DivestBU announced a petition urging Boston University to divest from fossil fuels at a rally in support of the cause at Marsh Plaza Tuesday. The rally was held before a public forum on climate change adaptation and mitigation hosted by the university’s Advisory Committee on Socially Responsible Investing.
Among the approximately 40 BU students, faculty and staff members who gathered with DivestBU for the rally, several attendees held signs that read “Divest Now” and “Vote Yes to Divest” while organizers handed out flyers about DivestBU’s proposal. The proposal demands that BU “stop investing its financial holdings from fossil fuels including coal, oil and natural gas” and acknowledged that more than 50 colleges and universities in the United States have committed to fossil fuel divestment.
Nathan Phillips, a professor of earth and environment in BU’s College of Arts and Sciences and a member of DivestBU, said students should be concerned about fossil fuels due to the “major disruption to the basic operation of the earth system” and climate change that they cause.
In regards to the rally, Phillips said he is inspired by the passion of student groups on campus.
“Students see more clearly what the stakes are than many who have grown accustomed to the status quo,” he said. “Students have been and continue to be the most powerful and visionary leaders on climate action on campus.”
Phillips also spoke at the rally and encouraged students to avoid apathy, cynicism and greed in the fight for divestment.
“You guys are making the big changes,” he said as he addressed the predominantly student attendees at the rally. “The people inside the buildings, they need to look out here and see you, respect you and applaud the difference that you’re making.”
Attendees, accessorized with orange fabric pinned to their clothing to signify support for divestment, marched to the George Sherman Union Conference Auditorium for the forum.
Brielle Dojer, treasurer for BU Students for a Just and Stable Future, said keeping fossil fuel reserves in the ground minimizes harm done by climate change.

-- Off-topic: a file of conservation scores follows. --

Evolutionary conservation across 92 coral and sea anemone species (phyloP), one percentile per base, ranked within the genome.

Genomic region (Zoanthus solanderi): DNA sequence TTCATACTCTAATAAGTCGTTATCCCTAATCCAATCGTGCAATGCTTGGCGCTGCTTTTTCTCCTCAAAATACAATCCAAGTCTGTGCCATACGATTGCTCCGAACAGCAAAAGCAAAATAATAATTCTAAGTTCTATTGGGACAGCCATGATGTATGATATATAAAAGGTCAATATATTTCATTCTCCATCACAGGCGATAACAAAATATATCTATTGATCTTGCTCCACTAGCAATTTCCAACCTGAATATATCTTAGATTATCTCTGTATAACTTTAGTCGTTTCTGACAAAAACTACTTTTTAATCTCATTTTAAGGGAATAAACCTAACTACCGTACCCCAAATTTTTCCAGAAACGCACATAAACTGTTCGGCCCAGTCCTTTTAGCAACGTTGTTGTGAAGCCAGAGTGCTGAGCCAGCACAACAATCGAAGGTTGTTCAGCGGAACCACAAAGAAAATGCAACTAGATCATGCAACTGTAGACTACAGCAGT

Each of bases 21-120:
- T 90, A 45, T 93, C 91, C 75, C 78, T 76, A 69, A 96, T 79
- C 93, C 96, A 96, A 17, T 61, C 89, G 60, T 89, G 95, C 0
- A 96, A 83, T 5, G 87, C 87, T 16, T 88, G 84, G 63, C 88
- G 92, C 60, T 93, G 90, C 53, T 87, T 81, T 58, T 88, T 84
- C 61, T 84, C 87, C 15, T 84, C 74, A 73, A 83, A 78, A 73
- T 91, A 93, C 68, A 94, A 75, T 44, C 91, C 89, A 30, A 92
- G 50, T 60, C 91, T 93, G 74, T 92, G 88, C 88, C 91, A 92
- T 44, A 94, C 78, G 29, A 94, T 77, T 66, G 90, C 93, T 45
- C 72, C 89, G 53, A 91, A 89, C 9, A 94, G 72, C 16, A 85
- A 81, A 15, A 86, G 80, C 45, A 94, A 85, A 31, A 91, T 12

“The aim of divestment is to stigmatize fossil fuel companies for these actions,” Dojer, a senior in CAS, wrote in an email before the rally. “An institution like BU divesting could be especially powerful because universities are seen as world leaders.”
Dojer said there is a huge push from students to show their support for divestment.
“The main purpose of our rally is to demonstrate to the BU administration, specifically the Board of Trustees and the Advisory Committee on Socially Responsible Investing, that students at BU support divestment from fossil fuels,” she said.
Student Government President Andrew Cho also spoke at the rally. Cho, a senior in CAS studying environmental analysis and policy, expressed support for fossil fuel divestment and said student groups play an important role in making policy changes.
“We want to be putting our investments into something that is going to be repairing our relationship with the environment, not destroying it,” Cho said at the rally.
Cho also spoke of a student body-wide referendum for BU to divest from fossil fuel voted on by students in the Spring 2015 semester. Seventy five percent of students voted that they are in support of divestment.
“This [referendum] is an amazing statement of values, more so than just saying divestment is a good economic policy,” Cho said.
Several attendees said the rally helped raise awareness about moral issues revolving around fossil fuels.
“Our institution has a moral imperative to not be profiting from the climate crisis,” said Matt Thacker, a sophomore in CAS and a member of DivestBU.
Rachel Eckles, a junior in CAS and a student organizer for DivestBU, said as a renowned higher education institution, BU should do more than just analyze ways to improve the environment.
“We play an influential role in society as a global research institution that hopes to improve the world,” she said. “We can do this through education and research, but we can go the step further through divestment.”
Lauren Cabrera, a sophomore in the Sargent College of Health and Rehabilitation Sciences, said she is concerned about BU’s message regarding sustainability.
“I walk around BU and see signs everywhere like ‘Go Green’ and other sustainability efforts. Then I hear that we’re investing part of our endowment in fossil fuels,” she said. “I just find it morally contradicting, it’s defeating the purpose of all these programs.”
Cabrera, however, said she is hopeful students can foster a change.
“There is a threshold for climate change and we are on the peak right now,” she said. “This is our future, we are the next generation … and we want to make a difference.”